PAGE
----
10 a.m.: Morning Break, University Center Galleria

10:15 a.m.: Working Groups

  • LGBT Issues, University Center Hidalgo Room (2.214)
  • Community College Engagement, University Center Harris Room (2.212)
  • Reclaiming their Children's Educational Aspirations: The Critical Role of Latino Parents in College Access, University Center Bexar Room (1.102)

11:15 a.m.: Poster Session, University Center Ballroom (1.104)

Noon: Luncheon and Keynote Speaker, University Center Ballroom (1.106)

1:30 p.m.: Scholarly Presentations on Community College Issues, University Center Ballroom (1.104)

  • Latino Students and Their Transfer Experiences from the Community College to the University: What is the Role of Family?
  • The Social Integration of Deaf Students in Community Colleges: An Exploratory Analysis
  • Latino Males in Texas Community Colleges: A Phenomenological Study of Masculinity Constructs and Their Effect on College Experiences

1:30 p.m.: Extending Inclusion Programmatically, University Center Bexar Room (1.102)

  • Timing is everything: What You Should Know About Including First-Year Latino Students in Historically Black Colleges and Universities
  • Filling the Gaps in Undergraduate Education: The Implementation of AVID in Two Texas Universities
  • Including the Discontented and Disregarded: Graduate Student Activism and the Evolution of the Alumni of Color Conference at the Harvard Graduate School of Education, 2003-2012

2:45 p.m.: Scholarly Presentations on the Student Experience, University Center Ballroom (1.104)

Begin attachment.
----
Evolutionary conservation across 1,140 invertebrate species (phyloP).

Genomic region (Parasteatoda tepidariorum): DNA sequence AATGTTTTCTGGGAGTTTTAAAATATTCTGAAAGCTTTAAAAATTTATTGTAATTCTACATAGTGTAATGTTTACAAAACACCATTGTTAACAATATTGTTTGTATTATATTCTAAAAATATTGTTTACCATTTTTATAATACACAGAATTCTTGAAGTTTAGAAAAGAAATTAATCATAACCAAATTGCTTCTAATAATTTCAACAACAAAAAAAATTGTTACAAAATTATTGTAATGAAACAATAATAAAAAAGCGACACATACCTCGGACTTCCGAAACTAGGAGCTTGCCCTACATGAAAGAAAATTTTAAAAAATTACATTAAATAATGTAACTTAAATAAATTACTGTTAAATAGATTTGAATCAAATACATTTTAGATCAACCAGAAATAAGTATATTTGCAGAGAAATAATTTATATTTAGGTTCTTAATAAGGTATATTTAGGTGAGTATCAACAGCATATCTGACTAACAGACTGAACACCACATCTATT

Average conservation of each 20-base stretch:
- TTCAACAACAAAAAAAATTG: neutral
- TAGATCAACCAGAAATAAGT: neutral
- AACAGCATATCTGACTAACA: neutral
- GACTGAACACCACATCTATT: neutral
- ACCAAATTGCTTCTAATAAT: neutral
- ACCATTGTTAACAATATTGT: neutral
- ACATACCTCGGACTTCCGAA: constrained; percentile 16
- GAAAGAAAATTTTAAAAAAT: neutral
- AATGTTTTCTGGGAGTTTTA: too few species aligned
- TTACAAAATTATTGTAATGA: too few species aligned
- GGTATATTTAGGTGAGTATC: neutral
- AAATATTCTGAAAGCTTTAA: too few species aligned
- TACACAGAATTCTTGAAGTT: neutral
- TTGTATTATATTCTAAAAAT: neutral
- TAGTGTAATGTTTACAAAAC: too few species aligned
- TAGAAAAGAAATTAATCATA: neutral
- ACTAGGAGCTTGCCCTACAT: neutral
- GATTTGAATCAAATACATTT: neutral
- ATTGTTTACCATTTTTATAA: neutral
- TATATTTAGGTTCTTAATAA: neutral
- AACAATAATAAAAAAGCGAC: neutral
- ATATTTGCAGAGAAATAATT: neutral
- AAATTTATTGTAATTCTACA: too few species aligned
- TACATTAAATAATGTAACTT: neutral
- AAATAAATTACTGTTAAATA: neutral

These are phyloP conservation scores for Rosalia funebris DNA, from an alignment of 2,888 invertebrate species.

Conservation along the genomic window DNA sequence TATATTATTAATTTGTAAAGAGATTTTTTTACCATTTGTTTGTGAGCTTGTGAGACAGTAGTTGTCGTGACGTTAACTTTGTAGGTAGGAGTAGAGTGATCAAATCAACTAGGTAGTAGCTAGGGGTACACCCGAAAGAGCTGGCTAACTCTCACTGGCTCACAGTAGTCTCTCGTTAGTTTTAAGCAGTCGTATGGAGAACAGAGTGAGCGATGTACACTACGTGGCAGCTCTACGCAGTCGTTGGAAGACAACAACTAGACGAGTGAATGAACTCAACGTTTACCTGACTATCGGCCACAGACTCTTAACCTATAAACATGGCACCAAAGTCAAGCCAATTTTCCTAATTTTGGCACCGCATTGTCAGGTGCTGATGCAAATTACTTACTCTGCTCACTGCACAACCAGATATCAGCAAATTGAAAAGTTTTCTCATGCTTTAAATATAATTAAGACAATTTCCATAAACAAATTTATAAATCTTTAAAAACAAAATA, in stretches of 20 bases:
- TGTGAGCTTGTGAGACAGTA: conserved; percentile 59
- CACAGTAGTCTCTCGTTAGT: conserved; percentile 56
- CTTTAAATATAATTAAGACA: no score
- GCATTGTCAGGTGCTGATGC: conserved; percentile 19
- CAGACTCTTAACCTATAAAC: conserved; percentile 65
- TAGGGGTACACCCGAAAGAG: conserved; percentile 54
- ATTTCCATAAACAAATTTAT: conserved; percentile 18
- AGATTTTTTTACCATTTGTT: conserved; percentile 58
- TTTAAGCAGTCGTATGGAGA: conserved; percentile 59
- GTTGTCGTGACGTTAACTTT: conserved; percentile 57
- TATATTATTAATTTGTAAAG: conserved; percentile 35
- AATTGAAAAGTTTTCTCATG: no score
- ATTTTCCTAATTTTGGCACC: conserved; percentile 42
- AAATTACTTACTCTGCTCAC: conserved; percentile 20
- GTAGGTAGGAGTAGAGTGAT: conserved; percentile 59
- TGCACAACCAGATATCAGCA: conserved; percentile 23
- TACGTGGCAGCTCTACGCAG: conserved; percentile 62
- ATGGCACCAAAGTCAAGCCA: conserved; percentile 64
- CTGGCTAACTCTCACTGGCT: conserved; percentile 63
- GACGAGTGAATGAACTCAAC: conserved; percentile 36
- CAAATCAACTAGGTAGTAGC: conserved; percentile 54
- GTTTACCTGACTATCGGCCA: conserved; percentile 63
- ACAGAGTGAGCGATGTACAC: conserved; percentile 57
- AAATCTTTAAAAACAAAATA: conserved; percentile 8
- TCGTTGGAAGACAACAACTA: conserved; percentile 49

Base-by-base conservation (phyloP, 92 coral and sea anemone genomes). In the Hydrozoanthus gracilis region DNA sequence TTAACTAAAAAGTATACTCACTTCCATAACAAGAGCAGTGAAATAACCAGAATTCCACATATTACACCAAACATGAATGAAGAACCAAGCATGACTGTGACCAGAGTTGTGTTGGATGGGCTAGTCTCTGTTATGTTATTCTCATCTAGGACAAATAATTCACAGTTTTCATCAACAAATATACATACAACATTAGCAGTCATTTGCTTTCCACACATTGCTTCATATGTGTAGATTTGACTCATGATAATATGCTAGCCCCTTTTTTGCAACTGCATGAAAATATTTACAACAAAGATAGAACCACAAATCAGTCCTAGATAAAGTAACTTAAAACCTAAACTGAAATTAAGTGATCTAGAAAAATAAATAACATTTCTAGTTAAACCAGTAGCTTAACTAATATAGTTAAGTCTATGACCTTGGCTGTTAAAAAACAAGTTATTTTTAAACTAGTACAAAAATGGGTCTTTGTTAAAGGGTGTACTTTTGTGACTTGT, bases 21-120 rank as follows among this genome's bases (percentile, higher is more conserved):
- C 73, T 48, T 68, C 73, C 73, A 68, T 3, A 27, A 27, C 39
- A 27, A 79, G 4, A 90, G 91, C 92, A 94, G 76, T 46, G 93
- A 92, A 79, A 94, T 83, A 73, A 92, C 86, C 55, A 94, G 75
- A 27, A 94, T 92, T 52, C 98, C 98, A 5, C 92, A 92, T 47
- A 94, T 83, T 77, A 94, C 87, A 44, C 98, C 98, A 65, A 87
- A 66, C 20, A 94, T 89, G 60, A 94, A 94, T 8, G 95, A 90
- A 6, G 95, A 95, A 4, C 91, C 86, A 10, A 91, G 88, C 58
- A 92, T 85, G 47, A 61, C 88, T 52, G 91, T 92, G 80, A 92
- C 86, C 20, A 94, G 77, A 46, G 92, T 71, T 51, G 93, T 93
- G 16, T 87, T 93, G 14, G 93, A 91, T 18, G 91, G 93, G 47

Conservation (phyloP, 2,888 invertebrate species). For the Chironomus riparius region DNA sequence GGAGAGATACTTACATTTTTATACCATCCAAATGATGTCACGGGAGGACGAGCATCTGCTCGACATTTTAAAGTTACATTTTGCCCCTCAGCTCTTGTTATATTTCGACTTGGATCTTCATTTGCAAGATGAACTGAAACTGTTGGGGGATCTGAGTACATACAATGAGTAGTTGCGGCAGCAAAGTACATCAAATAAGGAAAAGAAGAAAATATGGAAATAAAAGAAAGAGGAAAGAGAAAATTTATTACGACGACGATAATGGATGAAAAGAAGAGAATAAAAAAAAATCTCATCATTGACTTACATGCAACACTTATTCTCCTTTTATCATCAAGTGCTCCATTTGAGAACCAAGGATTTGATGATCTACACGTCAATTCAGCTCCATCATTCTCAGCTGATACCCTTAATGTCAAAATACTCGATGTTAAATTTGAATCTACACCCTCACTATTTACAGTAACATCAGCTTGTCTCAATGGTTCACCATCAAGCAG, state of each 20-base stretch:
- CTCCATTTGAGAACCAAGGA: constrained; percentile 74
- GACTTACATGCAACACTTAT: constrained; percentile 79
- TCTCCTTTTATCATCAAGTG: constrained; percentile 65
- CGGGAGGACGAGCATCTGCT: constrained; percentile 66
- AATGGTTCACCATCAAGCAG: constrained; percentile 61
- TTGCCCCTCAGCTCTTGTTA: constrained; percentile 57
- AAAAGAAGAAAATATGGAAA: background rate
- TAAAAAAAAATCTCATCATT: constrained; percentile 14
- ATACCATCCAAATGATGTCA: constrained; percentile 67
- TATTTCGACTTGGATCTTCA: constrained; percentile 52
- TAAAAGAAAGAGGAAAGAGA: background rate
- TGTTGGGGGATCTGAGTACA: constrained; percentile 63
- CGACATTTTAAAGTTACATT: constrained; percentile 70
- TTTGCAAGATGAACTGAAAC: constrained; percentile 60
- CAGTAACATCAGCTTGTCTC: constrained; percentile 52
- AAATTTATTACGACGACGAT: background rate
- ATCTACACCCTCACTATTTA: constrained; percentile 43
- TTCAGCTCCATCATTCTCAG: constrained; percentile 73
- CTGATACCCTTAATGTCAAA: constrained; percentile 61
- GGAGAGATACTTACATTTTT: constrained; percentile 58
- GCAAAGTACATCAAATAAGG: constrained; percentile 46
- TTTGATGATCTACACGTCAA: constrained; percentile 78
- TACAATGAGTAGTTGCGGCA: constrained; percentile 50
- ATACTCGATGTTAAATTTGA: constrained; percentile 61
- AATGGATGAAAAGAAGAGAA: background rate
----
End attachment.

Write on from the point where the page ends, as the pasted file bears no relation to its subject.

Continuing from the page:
• From the Voices of Men: How Latino Males Cope with Academic and Social Obstacles
  • Leading the Pack: The College Experiences of High-Achieving African American Women
  • Degreed and in the Shadows: Journeys and Testimonios from Mexican Undocumented College Graduates in Texas

4 p.m.: Working Groups Reports, Poster Award and Closing, University Center Ballroom (1.104)

 

 

Did You Know?

UTSA makes the grade with a strong core curriculum

UTSA prides itself on giving students a well-rounded education. Combining a top-tier academic program with opportunities for personal growth prepares students to compete in a global economy. And that's not all. They learn to be informed and engaged citizens as well. At the heart of that academic program is an award-winning core curriculum.

For four consecutive years, UTSA has received an A-rating from the American Council of Trustees and Alumni for the caliber of its core curriculum. According to ACTA, UTSA requires its students to take six of the seven courses deemed "crucial" to a well-rounded education: composition, literature, U.S. government or history, economics, mathematics and science. Only a handful of other institutions in the U.S. are giving students these tools, which are needed to succeed in careers and the community.

Did you know? UTSA is one of only three Texas institutions and 23 in the United States to receive the highest rating for its core curriculum in the 2014-2015 edition of the ACTA's "What Will They Learn?" report.